Yesterday, I got into a conversation about fears. With all this talk of the Rapture*, I guess it was in the air. The whole thing started with an unfortunate incident of someone finding dead chipmunks after their lawn had been sprayed and someone else mentioning how they had snakes die at their house but that chipmunks were cuter than snakes and since she was afraid of snakes, it didn't bother her has much. She admitted she couldn't even look at worms; they way they moved freaked her out. Her son admitted he didn't like snakes at all and I said snakes didn't nother me, it was scorpions that weirded me out: they didn't look like they should be real, just some movie-magic creature made out of crabs and snakes and worms and spiders. They shouldn't be real. A guy said that he'd almost gotten a pet scorpion. I shivered. We started talking about heights and close spaces, loud noises and the dark.
Fear is a great motivation. If you don't want to do something, fear can quickly change your mind! Threats of health, death, or generally wigginess can be enough to get a lazy butt off the couch, change your eating habits, get thee to a gym, or even propose to your girlfriend. Fear means that the thing you fear means more to you than the thing you don't want to do. Fear trumps.** It turns inaction into action and keeps it running for as long as the adrenal rush holds. This very thing is used a lot in movies, in music, on TV reality shows and cable dramas, in religion, in discipline, and in work and education. Grades are fear. Tests are fear. Cutbacks are fear. Unemployment is fear. It should be no surprise that a great tool in literature is fear.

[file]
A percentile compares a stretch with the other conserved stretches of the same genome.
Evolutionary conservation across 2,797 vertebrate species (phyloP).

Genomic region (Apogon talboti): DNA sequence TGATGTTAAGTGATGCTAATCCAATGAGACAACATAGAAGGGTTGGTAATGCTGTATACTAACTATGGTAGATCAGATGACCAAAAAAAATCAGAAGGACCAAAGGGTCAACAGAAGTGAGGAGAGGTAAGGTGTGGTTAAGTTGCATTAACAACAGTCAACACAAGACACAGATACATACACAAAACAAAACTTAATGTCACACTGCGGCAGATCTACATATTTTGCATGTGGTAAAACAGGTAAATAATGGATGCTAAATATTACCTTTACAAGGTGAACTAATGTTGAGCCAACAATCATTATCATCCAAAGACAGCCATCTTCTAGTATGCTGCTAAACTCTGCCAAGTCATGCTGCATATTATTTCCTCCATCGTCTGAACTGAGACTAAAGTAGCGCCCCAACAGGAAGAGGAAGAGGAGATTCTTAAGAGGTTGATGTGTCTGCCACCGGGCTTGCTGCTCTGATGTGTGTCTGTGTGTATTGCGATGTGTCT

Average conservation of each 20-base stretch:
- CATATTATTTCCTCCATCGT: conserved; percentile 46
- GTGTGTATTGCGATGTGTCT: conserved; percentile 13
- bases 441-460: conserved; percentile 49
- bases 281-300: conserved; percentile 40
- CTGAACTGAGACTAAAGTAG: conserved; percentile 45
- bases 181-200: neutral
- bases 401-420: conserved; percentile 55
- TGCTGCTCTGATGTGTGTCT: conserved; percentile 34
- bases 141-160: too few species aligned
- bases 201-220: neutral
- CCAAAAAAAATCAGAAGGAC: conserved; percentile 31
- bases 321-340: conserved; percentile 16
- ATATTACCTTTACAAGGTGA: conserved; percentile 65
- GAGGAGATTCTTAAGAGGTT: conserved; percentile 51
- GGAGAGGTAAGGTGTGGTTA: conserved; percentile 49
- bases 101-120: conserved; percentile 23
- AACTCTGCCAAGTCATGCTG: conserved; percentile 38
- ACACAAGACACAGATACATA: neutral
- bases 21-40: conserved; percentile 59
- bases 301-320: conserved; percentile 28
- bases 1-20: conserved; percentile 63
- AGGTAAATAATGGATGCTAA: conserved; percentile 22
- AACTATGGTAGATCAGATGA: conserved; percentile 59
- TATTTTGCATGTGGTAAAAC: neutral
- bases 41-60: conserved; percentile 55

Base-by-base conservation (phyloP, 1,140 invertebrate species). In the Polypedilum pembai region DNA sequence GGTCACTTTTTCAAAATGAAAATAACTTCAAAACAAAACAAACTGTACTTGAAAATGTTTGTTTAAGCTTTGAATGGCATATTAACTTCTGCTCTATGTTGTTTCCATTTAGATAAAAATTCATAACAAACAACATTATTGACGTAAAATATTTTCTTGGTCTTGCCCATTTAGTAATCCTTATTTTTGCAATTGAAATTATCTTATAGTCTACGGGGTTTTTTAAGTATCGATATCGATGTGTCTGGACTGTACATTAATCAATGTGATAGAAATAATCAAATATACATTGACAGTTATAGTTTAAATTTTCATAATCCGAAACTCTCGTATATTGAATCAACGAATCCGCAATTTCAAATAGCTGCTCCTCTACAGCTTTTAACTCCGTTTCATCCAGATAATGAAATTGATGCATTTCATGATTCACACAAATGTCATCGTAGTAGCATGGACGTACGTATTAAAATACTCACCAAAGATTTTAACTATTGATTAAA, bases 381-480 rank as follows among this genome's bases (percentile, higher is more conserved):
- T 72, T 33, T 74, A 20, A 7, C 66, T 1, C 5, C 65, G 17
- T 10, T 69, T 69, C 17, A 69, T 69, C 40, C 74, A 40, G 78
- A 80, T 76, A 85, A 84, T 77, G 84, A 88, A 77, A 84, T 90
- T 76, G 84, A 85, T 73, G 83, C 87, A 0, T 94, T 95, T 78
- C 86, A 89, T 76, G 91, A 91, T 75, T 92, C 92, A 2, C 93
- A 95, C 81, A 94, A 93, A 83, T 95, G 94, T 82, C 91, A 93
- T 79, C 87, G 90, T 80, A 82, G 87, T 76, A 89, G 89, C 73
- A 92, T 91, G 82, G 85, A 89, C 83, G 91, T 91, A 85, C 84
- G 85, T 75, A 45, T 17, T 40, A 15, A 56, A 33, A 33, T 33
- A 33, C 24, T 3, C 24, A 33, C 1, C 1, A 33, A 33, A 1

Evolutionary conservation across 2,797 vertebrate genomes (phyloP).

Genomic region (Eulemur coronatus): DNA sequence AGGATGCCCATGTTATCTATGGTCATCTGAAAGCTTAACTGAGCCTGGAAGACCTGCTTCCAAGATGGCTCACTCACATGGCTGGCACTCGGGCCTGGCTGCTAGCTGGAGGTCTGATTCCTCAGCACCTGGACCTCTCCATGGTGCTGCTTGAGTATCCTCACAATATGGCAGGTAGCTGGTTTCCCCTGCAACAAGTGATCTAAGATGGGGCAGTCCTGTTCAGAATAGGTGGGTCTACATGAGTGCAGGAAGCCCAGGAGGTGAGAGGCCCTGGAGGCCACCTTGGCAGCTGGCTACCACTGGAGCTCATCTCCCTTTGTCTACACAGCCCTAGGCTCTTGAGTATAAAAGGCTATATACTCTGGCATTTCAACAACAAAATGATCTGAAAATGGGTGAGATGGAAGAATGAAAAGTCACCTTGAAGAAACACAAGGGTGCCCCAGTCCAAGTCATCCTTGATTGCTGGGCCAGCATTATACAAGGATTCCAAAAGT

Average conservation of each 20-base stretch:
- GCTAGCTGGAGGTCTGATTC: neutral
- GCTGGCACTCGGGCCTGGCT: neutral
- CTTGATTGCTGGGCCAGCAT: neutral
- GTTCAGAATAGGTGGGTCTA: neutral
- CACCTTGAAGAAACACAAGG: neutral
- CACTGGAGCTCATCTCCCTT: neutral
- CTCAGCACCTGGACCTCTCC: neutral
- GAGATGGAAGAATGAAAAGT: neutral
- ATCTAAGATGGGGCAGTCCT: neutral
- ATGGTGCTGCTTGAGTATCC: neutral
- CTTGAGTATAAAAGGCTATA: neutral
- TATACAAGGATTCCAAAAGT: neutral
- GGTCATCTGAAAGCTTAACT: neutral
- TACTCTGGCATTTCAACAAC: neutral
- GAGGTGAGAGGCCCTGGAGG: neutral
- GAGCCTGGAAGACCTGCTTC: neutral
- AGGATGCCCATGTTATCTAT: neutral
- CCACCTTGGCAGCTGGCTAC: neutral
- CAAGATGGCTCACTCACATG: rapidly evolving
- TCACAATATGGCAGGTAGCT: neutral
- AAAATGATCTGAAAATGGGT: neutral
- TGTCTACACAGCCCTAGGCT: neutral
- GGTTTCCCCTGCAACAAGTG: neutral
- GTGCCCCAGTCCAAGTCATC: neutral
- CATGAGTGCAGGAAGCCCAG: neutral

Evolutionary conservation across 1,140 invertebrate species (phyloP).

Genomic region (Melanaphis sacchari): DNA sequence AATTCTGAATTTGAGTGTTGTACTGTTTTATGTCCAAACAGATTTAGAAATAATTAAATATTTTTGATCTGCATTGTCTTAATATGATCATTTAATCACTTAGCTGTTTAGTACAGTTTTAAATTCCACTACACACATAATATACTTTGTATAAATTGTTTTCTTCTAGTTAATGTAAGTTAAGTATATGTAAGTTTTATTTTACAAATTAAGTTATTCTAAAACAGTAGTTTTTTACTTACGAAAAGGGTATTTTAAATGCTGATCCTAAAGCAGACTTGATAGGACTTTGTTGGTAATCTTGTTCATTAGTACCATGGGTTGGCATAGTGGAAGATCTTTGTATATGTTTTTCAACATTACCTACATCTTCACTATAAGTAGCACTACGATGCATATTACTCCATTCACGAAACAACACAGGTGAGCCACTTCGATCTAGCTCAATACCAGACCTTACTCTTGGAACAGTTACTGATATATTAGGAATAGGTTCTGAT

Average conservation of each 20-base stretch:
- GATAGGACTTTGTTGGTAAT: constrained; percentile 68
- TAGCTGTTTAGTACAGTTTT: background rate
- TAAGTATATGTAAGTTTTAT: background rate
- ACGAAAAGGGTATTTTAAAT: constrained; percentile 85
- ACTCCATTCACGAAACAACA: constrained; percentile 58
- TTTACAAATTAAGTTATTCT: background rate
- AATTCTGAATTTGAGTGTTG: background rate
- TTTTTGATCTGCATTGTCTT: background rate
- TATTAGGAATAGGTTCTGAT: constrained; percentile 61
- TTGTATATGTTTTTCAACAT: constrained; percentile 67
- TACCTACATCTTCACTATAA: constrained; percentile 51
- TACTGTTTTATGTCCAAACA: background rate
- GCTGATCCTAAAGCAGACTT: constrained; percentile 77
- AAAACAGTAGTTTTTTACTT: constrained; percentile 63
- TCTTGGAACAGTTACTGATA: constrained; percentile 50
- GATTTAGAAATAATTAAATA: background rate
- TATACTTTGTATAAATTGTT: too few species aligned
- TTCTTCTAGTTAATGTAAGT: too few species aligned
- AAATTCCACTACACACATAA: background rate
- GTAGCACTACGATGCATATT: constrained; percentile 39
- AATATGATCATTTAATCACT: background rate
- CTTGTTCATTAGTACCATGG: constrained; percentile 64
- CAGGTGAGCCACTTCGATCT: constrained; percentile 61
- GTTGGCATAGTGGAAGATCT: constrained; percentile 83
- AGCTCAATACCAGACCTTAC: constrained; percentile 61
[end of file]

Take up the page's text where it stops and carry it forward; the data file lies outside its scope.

Here's a great litmus test for your characters: think of the thing that they fear most in life, and then make sure to do that to them. It's motivation. It's character depth. It's empathy and reaction and instant action and resonance. We, the readers, understand what it means to be afraid of something and we wonder what would we do if we had to face it. Seeing that happen to characters *is* a concrete show of character; quite simply what is this person made of? What will be the instantaneous reaction and what will shine through? Facing a fear also preempts change and the journey of a character from one state to the next requires change. Every plot depends on it. A total freak-out guarantees it.
So here I am encouraging you to sadistically, maliciously, scare the !@#$%^&* out of your characters and your story will be the better for it. Can't think of one?*** Share some fears and let your fellow authors borrow them! Come on...
What are you afraid of? ;-)
* I'm really not sure why everyone's getting all excited about it. It was a decent book and a terrible movie, but still...that was, like, twenty years ago.
** As opposed to "Fear Trump" which is what I'd say if I could take his candidacy seriously. Which I don't.
*** If you want a great list of fears, I'd recommend NEED by Carrie Jones and PEEPS by Scott Westerfeld if you'd like some good suggestions of where to start (or gain some phobias of your own)!